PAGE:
youre-hiredMy first management position in job development (staffing) was for a local agency which placed customer service and call center workers. One of the first projects I had as the new branch manager was to help fill 100 positions we received for a financial firm which was rapidly expanding it’s call center. This was a great opportunity, as the company had many positions ranging from entry level to senior level management.

Our client was very demanding, and expected us to refer lots of qualified clients to their positions quickly. Often times we received an open requisition on a Friday, wanting workers to start Monday. For us to be able to fulfill this need and satisfy the employer, we had to have job matching down to a science. The following are three strategies for successful job matching which will help you place more workers faster, and increase outcomes.

Inventory Management

The first and most important step for job matching is to inventory your clients and your job orders. This can be done using as simple a system as a spreadsheet, or with a more advanced CRM based tool such as our workforce development software, WorkSource built on the platform. The key is to have all of your clients categorized by skills classifications that match with skills your employers are looking for. Typically, I like to categorize using standard skills categories such as customer service, human resources, warehouse, etc. Using the same keywords that employers use are the best way versus using O*Net SOC codes, as many employers don’t use SOC when doing candidate search or posting job openings. If you work with a lot of clients in the professional field then having their resume in a searchable database is absolutely essential. In fact, this has always been the preferred method for job developers I have worked with or trained, as they can do a keyword search on their computer to bring up the resumes, and then call the client to further qualify.

The other half of inventory management is successfully tracking open job orders. Every one-stop center should keep track of all the open and active job orders in a tracking system and on a daily basis update this list. Especially as the economy picks up and more companies begin hiring.  The same philosophy applies here, in that you want to categorize all of your positions into job types. Avoid just posting positions you found on job board, in which you don’t have a relationship with the employer. Referring clients to these jobs will only frustrate the client and employer, as you are offering no additional value beyond what they could be doing themselves.

Skills Matching

Once you have a good system setup for inventory management, you will now be equipped to do effective skills matching. Skills matching comes down to one very simple process. Searching you available inventory of clients for close matches by skills category. The more senior level the position, the more the skills need to match. In most cases in workforce development, skills matching does not need to be an exact science, in fact, most of your clients are likely to lack some of the education and hard skills required, and will likely have a skills gap. Certifications and training classes help develop the clients competencies, but mean very little to employers, unless you can get that client a face to face interview where they can demonstrate their knowledge and expertise first hand.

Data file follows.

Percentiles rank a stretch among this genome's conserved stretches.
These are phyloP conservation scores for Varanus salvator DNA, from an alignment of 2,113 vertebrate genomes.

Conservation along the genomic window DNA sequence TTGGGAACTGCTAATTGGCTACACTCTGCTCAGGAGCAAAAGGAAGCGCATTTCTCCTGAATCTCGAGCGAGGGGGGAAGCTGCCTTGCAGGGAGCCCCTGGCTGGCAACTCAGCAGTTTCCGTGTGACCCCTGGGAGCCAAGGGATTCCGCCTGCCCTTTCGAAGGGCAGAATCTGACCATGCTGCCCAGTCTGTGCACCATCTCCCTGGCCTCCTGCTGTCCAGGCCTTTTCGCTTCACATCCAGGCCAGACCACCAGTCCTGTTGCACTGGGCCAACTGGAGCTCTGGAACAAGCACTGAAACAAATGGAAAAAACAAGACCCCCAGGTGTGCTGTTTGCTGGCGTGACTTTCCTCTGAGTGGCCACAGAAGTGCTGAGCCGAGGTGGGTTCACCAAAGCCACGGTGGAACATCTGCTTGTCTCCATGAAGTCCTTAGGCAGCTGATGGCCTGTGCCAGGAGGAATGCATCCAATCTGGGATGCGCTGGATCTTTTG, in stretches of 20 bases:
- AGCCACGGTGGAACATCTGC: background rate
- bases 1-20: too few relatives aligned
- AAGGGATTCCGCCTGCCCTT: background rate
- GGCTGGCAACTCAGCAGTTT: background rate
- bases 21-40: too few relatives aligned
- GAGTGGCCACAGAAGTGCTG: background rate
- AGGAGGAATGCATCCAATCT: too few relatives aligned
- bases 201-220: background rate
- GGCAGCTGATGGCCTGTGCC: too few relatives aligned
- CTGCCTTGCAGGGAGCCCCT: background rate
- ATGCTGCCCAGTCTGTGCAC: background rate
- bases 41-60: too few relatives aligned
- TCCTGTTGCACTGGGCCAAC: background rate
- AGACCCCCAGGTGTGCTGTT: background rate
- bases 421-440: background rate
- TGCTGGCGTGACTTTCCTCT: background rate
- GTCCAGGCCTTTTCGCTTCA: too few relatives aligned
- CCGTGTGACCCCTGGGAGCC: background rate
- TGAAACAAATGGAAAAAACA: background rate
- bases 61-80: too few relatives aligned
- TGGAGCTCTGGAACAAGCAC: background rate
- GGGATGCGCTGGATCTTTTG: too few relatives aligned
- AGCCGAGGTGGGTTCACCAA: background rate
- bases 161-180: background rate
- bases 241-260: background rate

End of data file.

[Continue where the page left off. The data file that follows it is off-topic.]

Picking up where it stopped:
Soft Skills Matching

I recommend job developers don’t try to find a “perfect skills match” but rather look for the soft skills that can help them perform the job. For example, if your employer is looking for customer service call center workers, they are likely looking for someone with good communication, general computer skills, teachability and follows instructions. You may run a search in your database for clients that have call center or customer service on the list, but don’t overlook clients without prior skill. Someone who worked retail may be a perfect fit for the position, and just needs training. This is why you need to leverage both technology and personal knowledge for skills matching. I typically would first do a search in my database, and if no one came up I would send an email out to my staff asking them who they knew. With tools like Chatter, our internal social network, job developers can post this question and have case managers immediately reply back with client referrals.

Job matching is probably the most important function of workforce development and one-stop centers. By combining the power of CRM technology with a well trained, collaborative team of case managers and job developers, your common measure outcomes can really go up. Give it a try and see how it works for you. Start with inventorying your clients and job orders and keep it current, then modify your approach to skills matching so you are not being to narrow, and then broaden your search to clients who may be lacking the hard or technical skills, but have the soft skills.

What is your approach to job matching. Please share your thoughts and experience.


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